Here Are The Magic Words You Need To Know To Get HBO Without A Big Cable Package

First, the good news: Presumably in the hopes of preventing prospective cord cutters from completely severing said cord, most of the major cable companies have started rolling out lower-cost packages that bundle the Internet with a very limited selection of cable channels. And, if you play your cards right and know exactly what to ask for, one of those cable channels could be HBO, which comes with access to HBO Go. The Wall Street Journal did some poking around and uncovered such a plan for four of the nation’s largest cable providers. Here they are:

  • Comcast: “Internet Plus”
  • AT&T: “HBO Internet Plus”
  • Verizon: “50/25 Mbps + Local News and Sports + HBO (or Showtime)”
  • Time Warner: “Starter TV+HBO and an Internet plan”

Sayeth the WSJ:

I called up some of the biggest cable companies and representatives from four talked about the packages they offer. This worked for my family with Comcast. We called their hotline and said we wanted to “downgrade” service. After we said the magic words “Internet Plus,” we were able to switch from a triple-play package costing $212 per month to “Internet plus” with broadband, about 10 cable channels and HBO (with HBO Go) for about $75 per month. Keep in mind, this eliminates landline phone service through the cable company.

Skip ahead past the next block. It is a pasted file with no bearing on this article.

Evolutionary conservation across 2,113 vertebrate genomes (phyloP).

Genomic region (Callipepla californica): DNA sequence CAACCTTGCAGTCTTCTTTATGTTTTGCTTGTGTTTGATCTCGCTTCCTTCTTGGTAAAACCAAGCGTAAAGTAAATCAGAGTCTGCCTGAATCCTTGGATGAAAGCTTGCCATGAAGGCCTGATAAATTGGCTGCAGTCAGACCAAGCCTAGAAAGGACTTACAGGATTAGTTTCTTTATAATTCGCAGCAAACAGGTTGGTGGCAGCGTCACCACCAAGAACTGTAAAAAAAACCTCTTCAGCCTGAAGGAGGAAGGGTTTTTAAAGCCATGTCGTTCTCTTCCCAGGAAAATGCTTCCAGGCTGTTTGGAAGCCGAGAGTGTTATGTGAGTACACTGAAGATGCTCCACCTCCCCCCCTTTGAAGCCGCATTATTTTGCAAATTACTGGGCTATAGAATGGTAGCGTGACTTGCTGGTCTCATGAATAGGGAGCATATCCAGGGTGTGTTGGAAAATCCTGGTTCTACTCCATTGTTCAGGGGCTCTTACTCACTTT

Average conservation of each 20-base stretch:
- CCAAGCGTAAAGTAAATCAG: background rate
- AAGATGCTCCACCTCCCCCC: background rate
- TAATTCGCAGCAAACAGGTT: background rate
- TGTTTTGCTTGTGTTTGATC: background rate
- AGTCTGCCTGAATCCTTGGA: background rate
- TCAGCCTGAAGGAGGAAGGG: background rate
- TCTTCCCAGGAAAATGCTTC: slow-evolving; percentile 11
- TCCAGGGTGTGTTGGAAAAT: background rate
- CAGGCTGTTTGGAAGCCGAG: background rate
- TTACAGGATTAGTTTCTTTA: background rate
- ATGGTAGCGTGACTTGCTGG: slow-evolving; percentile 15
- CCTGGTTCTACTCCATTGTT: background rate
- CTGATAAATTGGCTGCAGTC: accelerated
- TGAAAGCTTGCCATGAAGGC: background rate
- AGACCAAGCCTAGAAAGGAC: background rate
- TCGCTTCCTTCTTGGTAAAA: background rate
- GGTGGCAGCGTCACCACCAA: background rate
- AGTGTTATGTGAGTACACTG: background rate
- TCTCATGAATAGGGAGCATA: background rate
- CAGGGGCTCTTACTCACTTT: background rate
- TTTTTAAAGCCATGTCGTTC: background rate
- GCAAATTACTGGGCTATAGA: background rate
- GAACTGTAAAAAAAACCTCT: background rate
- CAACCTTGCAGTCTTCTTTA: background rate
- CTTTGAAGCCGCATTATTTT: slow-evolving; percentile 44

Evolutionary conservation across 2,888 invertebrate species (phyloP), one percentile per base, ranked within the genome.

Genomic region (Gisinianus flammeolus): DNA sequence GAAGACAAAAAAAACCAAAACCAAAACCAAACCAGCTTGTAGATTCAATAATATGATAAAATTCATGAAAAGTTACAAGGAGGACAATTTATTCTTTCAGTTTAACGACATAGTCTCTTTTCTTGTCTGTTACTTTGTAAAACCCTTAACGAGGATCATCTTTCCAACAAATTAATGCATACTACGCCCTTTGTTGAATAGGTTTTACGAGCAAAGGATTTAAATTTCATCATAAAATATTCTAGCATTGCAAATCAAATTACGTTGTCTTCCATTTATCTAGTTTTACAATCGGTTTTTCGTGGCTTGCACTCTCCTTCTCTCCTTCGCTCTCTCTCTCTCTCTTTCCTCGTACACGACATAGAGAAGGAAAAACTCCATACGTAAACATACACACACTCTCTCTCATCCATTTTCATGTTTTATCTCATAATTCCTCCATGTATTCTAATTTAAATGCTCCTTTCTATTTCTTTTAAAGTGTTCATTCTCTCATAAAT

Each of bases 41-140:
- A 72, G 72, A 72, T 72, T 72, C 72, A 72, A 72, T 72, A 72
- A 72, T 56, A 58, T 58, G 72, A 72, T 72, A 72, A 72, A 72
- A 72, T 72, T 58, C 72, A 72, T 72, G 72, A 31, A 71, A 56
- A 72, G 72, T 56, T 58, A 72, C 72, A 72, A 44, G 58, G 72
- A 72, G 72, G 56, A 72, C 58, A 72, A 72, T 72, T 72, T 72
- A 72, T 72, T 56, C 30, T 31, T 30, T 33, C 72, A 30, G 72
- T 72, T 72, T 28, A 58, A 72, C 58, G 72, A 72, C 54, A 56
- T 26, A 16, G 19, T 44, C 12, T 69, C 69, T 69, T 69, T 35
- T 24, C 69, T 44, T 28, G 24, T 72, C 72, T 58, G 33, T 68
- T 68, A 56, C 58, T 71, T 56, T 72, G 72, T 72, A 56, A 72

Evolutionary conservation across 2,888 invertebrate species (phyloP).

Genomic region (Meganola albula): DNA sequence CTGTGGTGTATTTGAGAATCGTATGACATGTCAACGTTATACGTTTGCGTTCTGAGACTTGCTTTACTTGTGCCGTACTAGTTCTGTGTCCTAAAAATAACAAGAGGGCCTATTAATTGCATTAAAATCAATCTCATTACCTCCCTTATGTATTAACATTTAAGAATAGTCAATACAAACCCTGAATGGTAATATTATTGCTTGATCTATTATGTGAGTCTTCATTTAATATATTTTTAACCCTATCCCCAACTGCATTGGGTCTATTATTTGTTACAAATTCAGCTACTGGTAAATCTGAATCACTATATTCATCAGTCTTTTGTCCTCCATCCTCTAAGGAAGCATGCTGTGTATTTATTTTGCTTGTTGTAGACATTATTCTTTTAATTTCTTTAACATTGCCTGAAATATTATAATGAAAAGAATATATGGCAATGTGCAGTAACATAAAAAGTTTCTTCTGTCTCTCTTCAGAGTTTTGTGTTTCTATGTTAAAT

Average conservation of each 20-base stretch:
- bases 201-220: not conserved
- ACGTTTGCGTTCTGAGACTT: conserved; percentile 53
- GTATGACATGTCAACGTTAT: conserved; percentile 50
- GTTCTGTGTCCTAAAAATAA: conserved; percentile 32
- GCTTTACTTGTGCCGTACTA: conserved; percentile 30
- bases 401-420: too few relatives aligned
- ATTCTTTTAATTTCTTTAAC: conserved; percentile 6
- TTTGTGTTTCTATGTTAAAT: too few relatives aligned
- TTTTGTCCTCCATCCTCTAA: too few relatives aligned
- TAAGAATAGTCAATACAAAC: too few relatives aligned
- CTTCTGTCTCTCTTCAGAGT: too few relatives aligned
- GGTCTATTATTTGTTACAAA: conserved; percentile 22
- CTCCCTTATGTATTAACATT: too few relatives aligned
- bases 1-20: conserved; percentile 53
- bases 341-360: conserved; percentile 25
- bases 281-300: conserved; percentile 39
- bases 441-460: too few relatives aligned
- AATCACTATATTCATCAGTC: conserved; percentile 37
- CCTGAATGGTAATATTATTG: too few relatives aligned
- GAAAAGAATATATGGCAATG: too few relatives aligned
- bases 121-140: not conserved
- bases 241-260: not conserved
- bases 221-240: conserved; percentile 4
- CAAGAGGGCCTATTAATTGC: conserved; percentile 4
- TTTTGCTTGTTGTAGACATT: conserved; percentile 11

Now, the bad news: Remember in the first paragraph when I said “a very limited selection of channels”? Yeah, not joking. The 10 channels the WSJ writer references regarding the Comcast package appears to be on the low end, but even on the high end, it ain’t a lot. The Time Warner package offers 16 channels, ten of which are your broadcast networks and C-SPANs and home shopping networks, and none of which are ESPN, FX, AMC, TNT, or any of the other channels you’ve come to enjoy. Also, the Verizon one appears to be the only one that offers access to “local sports,” whatever that means. It’s far from perfect, is what I’m saying

But. BUT. If you are someone who (a) doesn’t care about live sports, (b) loves HBO programming, (c) is willing to wait for popular basic cable shows to hit Netflix/Amazon/Hulu, and (d) doesn’t know anyone with an HBO Go password that you can just, like, use, man, it is something.